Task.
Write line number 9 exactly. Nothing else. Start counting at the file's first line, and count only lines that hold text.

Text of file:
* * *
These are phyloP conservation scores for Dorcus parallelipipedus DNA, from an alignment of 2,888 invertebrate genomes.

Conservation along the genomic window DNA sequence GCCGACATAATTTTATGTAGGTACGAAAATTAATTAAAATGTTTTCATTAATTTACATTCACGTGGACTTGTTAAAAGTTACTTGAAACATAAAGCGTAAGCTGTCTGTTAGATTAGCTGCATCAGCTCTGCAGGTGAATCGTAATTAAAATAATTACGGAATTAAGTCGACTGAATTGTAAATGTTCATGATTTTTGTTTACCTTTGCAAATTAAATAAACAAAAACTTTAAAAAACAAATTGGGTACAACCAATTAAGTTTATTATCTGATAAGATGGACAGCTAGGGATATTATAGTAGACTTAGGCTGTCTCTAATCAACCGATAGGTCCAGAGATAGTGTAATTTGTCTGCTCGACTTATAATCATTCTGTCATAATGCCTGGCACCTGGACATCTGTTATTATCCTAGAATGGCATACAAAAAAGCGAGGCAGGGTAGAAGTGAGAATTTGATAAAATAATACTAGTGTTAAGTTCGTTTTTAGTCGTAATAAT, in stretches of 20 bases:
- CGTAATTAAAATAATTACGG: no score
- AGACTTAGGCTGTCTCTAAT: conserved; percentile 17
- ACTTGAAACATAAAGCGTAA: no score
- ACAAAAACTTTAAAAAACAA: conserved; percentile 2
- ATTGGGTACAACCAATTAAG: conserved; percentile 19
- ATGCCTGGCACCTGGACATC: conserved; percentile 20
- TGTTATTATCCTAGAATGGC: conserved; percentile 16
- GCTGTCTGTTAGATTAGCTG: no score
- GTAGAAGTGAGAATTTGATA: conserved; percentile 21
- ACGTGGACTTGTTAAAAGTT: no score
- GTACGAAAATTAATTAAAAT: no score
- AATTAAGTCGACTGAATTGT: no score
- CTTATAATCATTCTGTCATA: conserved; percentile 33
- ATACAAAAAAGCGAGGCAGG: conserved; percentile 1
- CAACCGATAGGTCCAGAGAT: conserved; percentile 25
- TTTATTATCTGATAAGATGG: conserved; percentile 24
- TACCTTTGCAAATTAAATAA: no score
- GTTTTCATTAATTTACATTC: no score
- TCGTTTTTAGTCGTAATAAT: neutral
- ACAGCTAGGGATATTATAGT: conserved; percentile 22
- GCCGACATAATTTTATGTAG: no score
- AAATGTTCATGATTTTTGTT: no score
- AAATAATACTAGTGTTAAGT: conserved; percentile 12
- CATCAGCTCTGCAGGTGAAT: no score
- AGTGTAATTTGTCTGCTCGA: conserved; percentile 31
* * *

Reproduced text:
- TGTTATTATCCTAGAATGGC: conserved; percentile 16